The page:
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Southport Reporter® covering the news on Merseyside.

Date:-  8 May 2006

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Forums welcome rethink on hospital mobile policies

PATIENT and Public Involvement (PPI) Forums across the country this week welcome the news that senior health officials and MPs support their campaign to lift blanket bans on mobile phone usage in hospitals.

The Forums, who represent patients and the public feel strongly that both patients and the public should be offered the choice of on-site facilities or controlled mobile phone use and are pleased that senior health officials are finally in agreement.

For a number of years, both private and NHS establishments have prohibited the use of mobile phones in hospitals, alleging patients lives could be put at risk due to electro-magnetic interference. Despite extensive investigation of these claims, the Medicines and Healthcare Regulations Agency (MHRA) announced in June 2005 that there is no evidence to suggest mobile telephones present a hazard when in general use within hospitals.

It has been recognised by Forums that NHS Trusts continuing to state that mobile phones are putting lives at risk are using a flawed argument. It is now clear that a blanket ban on mobile phone usage is not justified by the evidence.

Forums would like to see reasonable guidelines for the use of mobile phones in hospital, which would minimise disturbance to other patients and staff and maximise patient choice.

As a result of the work by Forums, a number of NHS Trust hospitals are changing their policies on mobile phone usage.

Mid Staffordshire Hospitals NHS Trust has invited members of the PPI Forum to participate in the production of a policy allowing the patient choice between on-site telephone services and their mobile phones and Blackpool, Flyde and Wyre Hospitals NHS Trust have now stated that mobile phones can be used in public areas, away from medical equipment.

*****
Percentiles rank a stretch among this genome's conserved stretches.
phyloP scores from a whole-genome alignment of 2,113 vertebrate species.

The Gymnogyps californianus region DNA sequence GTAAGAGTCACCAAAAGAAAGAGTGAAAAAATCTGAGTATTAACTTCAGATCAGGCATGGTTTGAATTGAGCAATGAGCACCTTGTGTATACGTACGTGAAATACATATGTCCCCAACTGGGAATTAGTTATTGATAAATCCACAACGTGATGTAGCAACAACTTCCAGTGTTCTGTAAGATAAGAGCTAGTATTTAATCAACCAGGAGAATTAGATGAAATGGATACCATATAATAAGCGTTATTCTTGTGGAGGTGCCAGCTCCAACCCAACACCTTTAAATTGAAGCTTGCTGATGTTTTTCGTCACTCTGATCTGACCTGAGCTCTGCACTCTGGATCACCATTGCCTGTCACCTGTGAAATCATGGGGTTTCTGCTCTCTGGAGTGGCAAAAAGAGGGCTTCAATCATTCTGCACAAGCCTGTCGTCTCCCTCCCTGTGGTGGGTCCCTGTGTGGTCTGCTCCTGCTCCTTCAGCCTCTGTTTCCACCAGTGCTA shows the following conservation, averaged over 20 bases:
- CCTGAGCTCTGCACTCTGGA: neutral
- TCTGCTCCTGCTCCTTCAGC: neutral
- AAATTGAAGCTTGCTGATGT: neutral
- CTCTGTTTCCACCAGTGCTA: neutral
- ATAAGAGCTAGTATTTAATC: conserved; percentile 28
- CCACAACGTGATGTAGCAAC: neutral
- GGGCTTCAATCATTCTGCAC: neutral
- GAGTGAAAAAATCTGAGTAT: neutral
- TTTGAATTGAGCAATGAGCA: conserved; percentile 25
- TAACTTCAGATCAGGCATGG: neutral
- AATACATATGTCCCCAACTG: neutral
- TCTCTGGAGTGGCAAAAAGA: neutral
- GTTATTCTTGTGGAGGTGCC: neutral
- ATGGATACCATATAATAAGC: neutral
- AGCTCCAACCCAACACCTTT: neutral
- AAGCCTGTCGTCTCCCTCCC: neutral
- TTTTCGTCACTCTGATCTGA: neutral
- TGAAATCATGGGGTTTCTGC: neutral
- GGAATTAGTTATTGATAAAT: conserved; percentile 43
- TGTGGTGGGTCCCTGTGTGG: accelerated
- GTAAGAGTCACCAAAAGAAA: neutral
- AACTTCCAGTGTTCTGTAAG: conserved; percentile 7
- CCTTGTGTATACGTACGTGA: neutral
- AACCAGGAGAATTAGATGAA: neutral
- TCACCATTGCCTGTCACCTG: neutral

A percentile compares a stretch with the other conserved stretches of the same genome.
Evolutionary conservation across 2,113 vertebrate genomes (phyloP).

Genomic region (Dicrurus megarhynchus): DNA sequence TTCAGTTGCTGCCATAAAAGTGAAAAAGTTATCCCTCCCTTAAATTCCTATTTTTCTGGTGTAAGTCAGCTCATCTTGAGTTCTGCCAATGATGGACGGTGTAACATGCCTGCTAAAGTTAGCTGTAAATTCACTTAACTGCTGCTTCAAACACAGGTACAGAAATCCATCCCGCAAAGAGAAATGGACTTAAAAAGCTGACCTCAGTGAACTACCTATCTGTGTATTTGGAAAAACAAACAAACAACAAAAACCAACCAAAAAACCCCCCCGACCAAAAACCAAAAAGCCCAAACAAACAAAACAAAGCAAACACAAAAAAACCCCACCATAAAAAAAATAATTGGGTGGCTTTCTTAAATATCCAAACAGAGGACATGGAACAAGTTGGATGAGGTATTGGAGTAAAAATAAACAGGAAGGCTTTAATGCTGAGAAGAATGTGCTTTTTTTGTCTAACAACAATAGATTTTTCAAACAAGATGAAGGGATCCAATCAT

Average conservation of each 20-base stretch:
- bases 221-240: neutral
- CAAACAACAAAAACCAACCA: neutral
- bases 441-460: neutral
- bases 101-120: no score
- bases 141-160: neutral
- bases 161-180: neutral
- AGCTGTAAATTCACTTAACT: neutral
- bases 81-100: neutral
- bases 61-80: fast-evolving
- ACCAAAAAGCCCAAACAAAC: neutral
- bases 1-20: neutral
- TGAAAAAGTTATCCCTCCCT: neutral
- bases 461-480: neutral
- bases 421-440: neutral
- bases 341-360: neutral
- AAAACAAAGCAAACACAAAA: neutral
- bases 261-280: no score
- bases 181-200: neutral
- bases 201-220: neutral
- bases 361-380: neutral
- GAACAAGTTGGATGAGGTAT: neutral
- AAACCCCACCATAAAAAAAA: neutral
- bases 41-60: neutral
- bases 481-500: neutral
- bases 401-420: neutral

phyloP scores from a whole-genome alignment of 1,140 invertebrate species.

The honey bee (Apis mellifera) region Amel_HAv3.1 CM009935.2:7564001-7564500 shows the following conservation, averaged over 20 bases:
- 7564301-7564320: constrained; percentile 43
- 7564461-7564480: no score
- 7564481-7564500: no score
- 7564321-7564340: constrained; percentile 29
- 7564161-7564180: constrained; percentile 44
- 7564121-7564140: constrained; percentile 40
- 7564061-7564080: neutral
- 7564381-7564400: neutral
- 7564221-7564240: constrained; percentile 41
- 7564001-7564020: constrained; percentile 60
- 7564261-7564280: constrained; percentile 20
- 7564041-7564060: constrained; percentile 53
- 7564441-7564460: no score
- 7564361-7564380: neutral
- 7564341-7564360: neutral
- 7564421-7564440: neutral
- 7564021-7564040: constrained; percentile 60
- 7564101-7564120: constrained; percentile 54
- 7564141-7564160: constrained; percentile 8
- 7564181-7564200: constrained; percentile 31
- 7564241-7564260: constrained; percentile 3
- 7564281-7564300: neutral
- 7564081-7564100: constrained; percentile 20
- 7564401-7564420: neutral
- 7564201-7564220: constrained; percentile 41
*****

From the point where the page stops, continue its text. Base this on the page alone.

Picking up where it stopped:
Yvonne Fountain, Chair of Countess of Chester NHS Trust PPI Forum comment:- “A number of NHS Trusts are allowing staff to use mobile phones on site, therefore acknowledging there are no risks to patients. The Countess of Chester NHS Trust and Cheshire and Wirral Partnership NHS Trust has also adopted new policies, based on Forum feedback. We want to see all NHS Trusts adopting a sensible approach to the use of mobile phones in hospitals, which alleviates the burden of cost from the patient and their families. The Ofcom report commented that in some cases there was evidence that an unnamed provider had been exerting pressure on the Trusts to maintain a total ban on the use of mobile phones. We as patients and the public would like to put pressure on NHS Trusts into giving us a real choice”.

PPI Forums have surveyed 1,255 people about the costs of incoming calls to hospitals and whether their local hospital allows mobile telephone usage in a campaign entitled ‘Fair Talk’. The results of this survey are due to be published on Monday 15 May.